3) Why do I write what I do? 

I write for myself, to process and to see God in the mundane.  I write for others, to help them see Christ in the midst of chaos, to build them up in the faith, and to challenge them to choose life.

4) How does my writing process work?

The words, they come at the most inopportune times, most often pouring from my mind as the shower water drips from my hair, or otherwise just as I’ve tucked myself in for the night.  Granted, this is probably because as a homeschooler, those are the only two times of the day when I don’t have three voices airing curious questions and rampant requests within earshot.  I can’t tell you the number of times (like now, even) that I’ve curled up and closed my eyes, only to sigh deep in frustration at the words that insist on coming out.  So I get up and I catch them on scraps of paper and the backs of math worksheets and sometimes, on good days, in my journal. And I lay them down gently and tuck them in so we can all rest in peace.

Having said that, I do try to set aside time a few evenings a week to get some productive writing done.  Some people are firm believers in writing everyday, and I admire that.  For me, though .. if it’s not there, it’s not there.  I’m not gonna try to force water out of a dry tap.  There’s a quote making the rounds that says, “The worst thing you write is better than the best thing you did not write.”  I don’t know .. I’m just not sure if I agree with that.  I kind of feel like if you don’t have anything, just let it be.  If I’m inspired, I’ll write.  If not, I don’t stress about it.  I just wait.  For me, writing is meant to be therapeutic and enjoyable.  If I start pressuring myself to produce, it defeats the purpose.  But maybe that’s just me …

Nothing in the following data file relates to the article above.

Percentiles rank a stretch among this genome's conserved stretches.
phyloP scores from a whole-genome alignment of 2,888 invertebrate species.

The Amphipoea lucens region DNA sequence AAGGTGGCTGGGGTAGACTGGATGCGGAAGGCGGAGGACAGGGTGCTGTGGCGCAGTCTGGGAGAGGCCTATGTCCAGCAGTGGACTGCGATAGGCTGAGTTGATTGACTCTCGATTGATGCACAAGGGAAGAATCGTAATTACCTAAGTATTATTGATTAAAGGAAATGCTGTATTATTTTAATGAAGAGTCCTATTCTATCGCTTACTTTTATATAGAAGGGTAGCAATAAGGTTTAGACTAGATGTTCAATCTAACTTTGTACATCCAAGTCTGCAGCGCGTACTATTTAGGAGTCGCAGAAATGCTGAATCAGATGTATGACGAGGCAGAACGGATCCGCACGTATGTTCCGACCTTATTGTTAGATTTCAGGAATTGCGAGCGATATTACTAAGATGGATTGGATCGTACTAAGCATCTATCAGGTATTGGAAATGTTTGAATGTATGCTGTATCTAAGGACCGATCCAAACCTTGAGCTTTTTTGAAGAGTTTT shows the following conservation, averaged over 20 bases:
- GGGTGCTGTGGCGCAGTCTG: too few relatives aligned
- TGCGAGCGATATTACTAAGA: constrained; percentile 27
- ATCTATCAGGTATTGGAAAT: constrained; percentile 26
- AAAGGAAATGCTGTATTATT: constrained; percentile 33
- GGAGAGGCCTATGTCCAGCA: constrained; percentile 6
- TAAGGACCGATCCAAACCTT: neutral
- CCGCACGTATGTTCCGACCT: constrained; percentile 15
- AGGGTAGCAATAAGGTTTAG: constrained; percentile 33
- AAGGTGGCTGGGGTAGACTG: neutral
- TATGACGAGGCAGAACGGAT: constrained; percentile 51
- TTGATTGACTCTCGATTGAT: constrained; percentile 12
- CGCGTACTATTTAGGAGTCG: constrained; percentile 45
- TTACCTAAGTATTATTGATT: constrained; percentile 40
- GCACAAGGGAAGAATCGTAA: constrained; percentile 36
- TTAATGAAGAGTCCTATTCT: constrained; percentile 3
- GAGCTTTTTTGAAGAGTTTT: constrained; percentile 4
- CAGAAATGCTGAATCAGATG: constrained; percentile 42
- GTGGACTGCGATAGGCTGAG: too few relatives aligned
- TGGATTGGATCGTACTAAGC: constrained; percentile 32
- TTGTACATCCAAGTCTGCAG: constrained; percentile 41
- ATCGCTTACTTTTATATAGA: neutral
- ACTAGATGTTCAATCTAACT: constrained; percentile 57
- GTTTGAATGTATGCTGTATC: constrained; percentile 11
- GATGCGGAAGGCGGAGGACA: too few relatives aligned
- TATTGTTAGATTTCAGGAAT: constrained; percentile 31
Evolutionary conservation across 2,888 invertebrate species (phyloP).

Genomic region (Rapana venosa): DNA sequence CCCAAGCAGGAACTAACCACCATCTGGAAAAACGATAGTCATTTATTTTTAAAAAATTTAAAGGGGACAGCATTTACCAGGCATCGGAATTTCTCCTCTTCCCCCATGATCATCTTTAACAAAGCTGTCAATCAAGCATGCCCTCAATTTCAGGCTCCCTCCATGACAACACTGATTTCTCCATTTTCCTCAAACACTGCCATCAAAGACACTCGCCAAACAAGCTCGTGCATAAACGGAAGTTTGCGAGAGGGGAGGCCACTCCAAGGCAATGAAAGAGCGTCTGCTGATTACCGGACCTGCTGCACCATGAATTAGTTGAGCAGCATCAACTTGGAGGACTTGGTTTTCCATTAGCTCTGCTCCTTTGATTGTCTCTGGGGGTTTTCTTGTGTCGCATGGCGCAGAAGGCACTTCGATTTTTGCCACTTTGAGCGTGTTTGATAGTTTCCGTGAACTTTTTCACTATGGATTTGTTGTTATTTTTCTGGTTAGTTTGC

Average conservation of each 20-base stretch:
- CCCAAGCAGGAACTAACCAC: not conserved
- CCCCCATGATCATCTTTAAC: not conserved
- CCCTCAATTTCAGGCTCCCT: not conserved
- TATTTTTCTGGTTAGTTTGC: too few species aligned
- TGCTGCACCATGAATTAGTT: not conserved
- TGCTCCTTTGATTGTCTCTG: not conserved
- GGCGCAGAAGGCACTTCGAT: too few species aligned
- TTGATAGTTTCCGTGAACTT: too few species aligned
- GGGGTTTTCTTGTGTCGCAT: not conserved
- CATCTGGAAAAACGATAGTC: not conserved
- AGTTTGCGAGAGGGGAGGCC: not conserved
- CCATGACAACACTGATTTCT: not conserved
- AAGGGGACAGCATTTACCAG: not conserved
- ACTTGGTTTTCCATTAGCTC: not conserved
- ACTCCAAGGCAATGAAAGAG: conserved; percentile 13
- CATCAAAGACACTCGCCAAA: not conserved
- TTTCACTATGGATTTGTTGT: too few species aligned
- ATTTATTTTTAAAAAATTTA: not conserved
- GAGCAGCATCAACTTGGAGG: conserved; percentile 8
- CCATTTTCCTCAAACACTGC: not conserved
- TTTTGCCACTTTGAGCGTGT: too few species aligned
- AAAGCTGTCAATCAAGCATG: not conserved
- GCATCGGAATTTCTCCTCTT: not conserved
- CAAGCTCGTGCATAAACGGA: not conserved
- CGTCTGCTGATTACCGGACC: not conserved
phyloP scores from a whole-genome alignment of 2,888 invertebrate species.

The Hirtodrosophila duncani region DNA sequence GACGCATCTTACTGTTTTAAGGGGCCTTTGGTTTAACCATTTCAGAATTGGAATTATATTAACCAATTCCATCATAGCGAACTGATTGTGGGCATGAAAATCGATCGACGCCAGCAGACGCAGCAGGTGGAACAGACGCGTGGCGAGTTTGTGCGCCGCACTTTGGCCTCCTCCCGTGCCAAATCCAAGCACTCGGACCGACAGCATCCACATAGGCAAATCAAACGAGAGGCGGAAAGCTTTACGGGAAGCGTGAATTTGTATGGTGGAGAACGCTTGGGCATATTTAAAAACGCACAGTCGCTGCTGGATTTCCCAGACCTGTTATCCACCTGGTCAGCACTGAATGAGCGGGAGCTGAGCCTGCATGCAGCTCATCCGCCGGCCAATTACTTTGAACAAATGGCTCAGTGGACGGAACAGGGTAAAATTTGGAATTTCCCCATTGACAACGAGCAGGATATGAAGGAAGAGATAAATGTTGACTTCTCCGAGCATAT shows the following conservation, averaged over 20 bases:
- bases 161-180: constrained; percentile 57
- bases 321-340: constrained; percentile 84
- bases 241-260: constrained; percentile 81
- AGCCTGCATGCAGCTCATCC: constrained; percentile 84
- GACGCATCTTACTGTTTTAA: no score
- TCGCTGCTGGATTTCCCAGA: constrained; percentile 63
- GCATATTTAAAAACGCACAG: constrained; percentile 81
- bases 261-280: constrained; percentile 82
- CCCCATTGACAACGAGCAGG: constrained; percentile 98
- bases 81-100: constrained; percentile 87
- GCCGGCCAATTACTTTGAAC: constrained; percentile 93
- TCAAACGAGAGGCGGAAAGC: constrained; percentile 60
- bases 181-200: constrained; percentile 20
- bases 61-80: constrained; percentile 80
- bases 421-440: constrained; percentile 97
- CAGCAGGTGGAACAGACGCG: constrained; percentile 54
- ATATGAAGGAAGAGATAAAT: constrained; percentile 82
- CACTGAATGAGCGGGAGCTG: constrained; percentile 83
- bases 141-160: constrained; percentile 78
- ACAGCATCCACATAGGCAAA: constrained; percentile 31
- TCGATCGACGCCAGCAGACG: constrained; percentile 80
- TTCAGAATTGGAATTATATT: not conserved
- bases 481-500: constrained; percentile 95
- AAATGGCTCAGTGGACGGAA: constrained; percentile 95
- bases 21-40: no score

But now, on to the fun part.  It is my great honor and privilege to introduce you to three ladies I have come to know and admire online, and I’m thrilled that they’ve agreed to take part in this same blog hop on their own blogs next week.  In the meantime, here is a brief snapshot to whet your appetite while you stay tuned for their writing answers in a few days …



Angie Ryg

I first “met” Angie online when I joined an (in)courage community group, and she was one of the co-leaders.  The group was called (in)couraging Writers Seeking Publication, and she and our other leader, Michelle, were a tremendous source of insight and encouragement.  Angie has proven to be such a kind heart, and I’m so grateful to have connected with her.  I later learned that we have mutual friends in the Redbud Writers Guild, of which she is a member.  I’ve also recently started linking up with Angie on her blog, for her weekly Inspire Me Monday link-ups.

Angie has been described as the “fun sister next door.” And like a real sister, she will make you laugh as well as encourage you to drink deeper from the well of God’s grace. Her book Clutter Free Simplicity encourages women to clear the clutter in their hearts and homes by focusing on what is really important — their daily walk with Jesus. She loves to connect with other women about mothering, marriage, and faith on her blog!  Angie’s most important ministries includes being a wife to her childhood sweetheart and mama to one princess and three princes. They enjoy family movie nights, long road trips, and acting out the TV show Chopped.